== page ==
For the first 41 years of their marriage, Harold and Barb Arnold didn’t send out a Christmas letter to friends and family. Not about vacations. Not about the births or graduations of their six children, 11 grandchildren or six great-grandchildren.
It wasn’t until the holiday season of 2016 that something happened to change their lives that they felt required a special message. So when their friends and family members opened the Arnolds’ holiday card in 2016, they were in for a surprise. Not only was there a holiday letter enclosed, but the couple shared the news that Barb was recently diagnosed with Alzheimer’s disease.
With his wife’s permission, Harold penned the letter in her voice, introducing “the new Barb,” and describing a few of the ways the disease was affecting her. It concluded with their honest assessment: “(We) continue to have fun and enjoy life every day. We still value you as our friend.”
The candid letter elicited the kind of warm response you would hope for, with the vast majority of recipients calling to express their support and offer to help.
Families facing an Alzheimer’s diagnosis, like the Arnolds, struggle with how to tell their friends and family the news. The couple believes that many of their inner circle suspected the diagnosis might be coming. The toughest was telling some of the most distant relatives who haven’t been around frequently enough to observe the subtle changes in Barb’s memory.
While some family members may be a bit in denial, one of the reactions the letter generated was welcome visits and promises of visits from children, grandchildren and great-grandchildren.
The solution creates another problem
Ironically, for the Arnolds the toughest part of the process of publicly acknowledging Barb’s diagnosis was what to do with the outpouring of genuine care and support.
“We did the first step right (sending the Christmas letter), but we didn’t know what to do with all the offers to help,” said Harold.
“We’re not used to receiving help,” Barb added, noting that they are more likely to offer support to others than seek it in return.
Channeling good intentions
The challenge for both the recipient of sincere offers of help and those delivering them is how to make them meaningful. Barb notes that she responds to the anticipated question of “How are you feeling” with her standard response: “I feel fine,” emphatically adding: “And I am!”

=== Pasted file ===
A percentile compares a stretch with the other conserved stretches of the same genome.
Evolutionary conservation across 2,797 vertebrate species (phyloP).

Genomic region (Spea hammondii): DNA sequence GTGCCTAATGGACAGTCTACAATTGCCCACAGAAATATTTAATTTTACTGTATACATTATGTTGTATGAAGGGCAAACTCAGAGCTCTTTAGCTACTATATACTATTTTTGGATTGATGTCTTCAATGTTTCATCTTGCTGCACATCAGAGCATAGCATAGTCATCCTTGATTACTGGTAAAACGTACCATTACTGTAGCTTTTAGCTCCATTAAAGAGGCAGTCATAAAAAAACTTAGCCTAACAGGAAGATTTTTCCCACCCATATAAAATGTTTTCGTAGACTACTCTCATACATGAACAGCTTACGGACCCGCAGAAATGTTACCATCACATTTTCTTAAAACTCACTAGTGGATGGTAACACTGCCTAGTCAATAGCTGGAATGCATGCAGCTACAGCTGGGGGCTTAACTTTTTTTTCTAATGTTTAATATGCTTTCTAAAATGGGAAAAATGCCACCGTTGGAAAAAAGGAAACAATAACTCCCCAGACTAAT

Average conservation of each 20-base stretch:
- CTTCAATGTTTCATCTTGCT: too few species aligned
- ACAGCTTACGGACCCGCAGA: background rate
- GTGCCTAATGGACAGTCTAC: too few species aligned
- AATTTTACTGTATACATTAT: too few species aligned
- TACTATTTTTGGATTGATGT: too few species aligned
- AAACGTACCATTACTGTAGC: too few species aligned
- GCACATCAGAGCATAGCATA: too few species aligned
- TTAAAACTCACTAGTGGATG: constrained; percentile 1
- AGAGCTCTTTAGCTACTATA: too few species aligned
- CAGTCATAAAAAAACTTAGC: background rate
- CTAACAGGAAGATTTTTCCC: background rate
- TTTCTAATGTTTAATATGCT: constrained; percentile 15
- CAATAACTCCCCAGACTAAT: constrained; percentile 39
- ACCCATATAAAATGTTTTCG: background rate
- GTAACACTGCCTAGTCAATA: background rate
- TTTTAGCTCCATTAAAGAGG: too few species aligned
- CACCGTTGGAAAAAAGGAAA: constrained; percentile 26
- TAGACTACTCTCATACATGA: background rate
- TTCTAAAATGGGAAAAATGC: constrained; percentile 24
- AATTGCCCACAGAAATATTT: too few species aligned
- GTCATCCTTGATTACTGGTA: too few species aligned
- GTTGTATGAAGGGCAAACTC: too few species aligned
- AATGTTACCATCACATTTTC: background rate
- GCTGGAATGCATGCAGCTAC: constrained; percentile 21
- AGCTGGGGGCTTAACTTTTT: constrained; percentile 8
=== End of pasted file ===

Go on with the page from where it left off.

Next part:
But the couple doesn’t want to dismiss those offers of support because they realize that there may be a time when they will be needed more.
So this year, the couple is going to revisit Barb’s Alzheimer’s diagnosis in their second annual Christmas letter, this time offering some specific examples of what people can do, starting with the idea that friends and family can contribute photos and memories that they have with and of the Arnolds back to them for inclusion in a new scrapbook.
They also will share some of the tips from the Alzheimer’s Association of Colorado on what well-intentioned loved ones can do to help those with a diagnosis. Some of those tips include:
- Educate yourself about Alzheimer’s disease.
- Stay in touch.
- Be patient.
- Offer a shoulder to lean on.
- Offer to help the family with its to-do list.
- Volunteer with the Alzheimer’s Association.
The tipsheet also offers a few ideas on understanding the diagnosis from the perspective of the person with it, including:
- “I’m still the same person I was before my diagnosis.”
- “My independence is important to me. Ask me what I’m still comfortable doing and what I may need help with.”
- “I can still engage in meaningful conversation. Talk directly to me if you want to know how I am.”
- “Don’t pull away. It’s OK if you don’t know what to do or say. Your friendship and support are important to me.”
Barb offered a simple example that hit right at the heart of the issue. Since her diagnosis, she has given up driving, so when Harold is busy and she wants to get around town, she’s stranded.
“So if I want to buy him a surprise present, I have to ask him for the money, and then ask him to take me to the store,” she laughed.
An Alzheimer’s diagnosis changes everything, but the Arnolds are adapting. Harold is learning how to cook, with mixed results. And he’s trying to pick up more of the household chores that Barb routinely handled.
The other big adjustment is that the couple is planning their inaugural venture into social media. They intend to enlist one of their grandchildren to set up a Facebook page for them so they can share the photos and memories their friends and family contribute, and to stay in closer contact with their distant relatives.
How to help those with an Alzheimer’s diagnosis
To learn more about how you can support loved ones with an Alzheimer’s or dementia diagnosis, call the Alzheimer’s Association’s confidential and free Helpline at 800-272-3900. It is staffed by trained professional counselors who can offer counsel and direction to local programs and classes, all at no charge, as well as resources for legal and lifestyle planning. You can also visit us online at alz.org/co.